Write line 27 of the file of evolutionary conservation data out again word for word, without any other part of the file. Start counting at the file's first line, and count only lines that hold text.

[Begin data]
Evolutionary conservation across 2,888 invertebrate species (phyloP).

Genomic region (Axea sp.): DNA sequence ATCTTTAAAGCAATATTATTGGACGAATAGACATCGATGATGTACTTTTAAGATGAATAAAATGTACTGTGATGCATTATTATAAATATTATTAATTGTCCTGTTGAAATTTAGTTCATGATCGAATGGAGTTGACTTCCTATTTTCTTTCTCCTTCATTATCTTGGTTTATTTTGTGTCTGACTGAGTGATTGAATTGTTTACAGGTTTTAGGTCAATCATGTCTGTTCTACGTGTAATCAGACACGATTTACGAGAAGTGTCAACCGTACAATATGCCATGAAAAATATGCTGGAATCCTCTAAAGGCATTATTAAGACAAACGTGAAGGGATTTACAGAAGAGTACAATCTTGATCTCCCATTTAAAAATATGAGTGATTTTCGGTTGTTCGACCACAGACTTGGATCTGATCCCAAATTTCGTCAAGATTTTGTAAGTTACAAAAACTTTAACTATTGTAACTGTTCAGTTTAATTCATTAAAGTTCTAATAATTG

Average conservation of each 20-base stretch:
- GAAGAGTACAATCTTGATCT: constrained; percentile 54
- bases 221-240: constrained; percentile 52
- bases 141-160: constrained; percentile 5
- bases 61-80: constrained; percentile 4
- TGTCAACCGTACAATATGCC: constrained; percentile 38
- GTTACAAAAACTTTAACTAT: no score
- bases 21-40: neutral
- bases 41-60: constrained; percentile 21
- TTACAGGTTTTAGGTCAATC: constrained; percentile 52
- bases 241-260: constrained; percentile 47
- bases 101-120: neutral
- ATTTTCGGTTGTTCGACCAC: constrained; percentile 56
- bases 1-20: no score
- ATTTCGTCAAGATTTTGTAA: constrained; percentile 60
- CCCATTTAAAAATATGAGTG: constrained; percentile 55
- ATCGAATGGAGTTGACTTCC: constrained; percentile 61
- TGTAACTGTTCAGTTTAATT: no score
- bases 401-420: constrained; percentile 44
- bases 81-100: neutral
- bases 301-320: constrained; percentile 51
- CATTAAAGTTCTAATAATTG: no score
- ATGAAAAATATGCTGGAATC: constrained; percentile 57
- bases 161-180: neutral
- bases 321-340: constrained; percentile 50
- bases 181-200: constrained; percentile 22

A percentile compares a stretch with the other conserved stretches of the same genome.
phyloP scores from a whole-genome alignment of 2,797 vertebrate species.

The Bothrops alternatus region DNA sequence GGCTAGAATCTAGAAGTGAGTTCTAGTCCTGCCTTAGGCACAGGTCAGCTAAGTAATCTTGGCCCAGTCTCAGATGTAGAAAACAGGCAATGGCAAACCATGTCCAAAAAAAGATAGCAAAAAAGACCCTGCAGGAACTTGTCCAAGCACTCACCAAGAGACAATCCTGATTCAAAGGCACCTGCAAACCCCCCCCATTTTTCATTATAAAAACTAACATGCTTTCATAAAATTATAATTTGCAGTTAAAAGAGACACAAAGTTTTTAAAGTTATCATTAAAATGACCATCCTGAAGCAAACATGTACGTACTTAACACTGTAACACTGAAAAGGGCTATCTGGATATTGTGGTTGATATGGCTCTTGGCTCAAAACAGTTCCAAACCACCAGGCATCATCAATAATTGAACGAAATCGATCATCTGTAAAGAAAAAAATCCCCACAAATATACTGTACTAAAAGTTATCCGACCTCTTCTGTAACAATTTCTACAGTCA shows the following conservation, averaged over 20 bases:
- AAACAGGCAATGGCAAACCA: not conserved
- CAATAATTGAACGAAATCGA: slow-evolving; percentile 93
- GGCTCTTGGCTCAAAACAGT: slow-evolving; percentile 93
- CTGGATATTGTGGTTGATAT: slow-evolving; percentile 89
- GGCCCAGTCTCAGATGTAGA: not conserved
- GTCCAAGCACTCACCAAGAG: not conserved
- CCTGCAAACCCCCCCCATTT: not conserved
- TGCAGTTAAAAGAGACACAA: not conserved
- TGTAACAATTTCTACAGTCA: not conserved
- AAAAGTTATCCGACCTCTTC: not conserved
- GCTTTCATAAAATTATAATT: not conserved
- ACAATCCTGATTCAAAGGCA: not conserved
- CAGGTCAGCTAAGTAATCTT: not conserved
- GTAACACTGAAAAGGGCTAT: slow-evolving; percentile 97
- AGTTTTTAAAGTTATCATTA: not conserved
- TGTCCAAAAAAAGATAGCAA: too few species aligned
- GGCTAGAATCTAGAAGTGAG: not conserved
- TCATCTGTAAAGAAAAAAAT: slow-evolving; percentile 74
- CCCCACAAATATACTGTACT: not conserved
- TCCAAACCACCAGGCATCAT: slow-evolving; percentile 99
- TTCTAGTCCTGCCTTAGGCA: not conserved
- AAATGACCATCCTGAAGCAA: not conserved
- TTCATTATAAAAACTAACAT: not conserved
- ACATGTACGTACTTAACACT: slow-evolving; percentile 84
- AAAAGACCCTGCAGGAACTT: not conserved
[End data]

- bases 321-340: constrained; percentile 50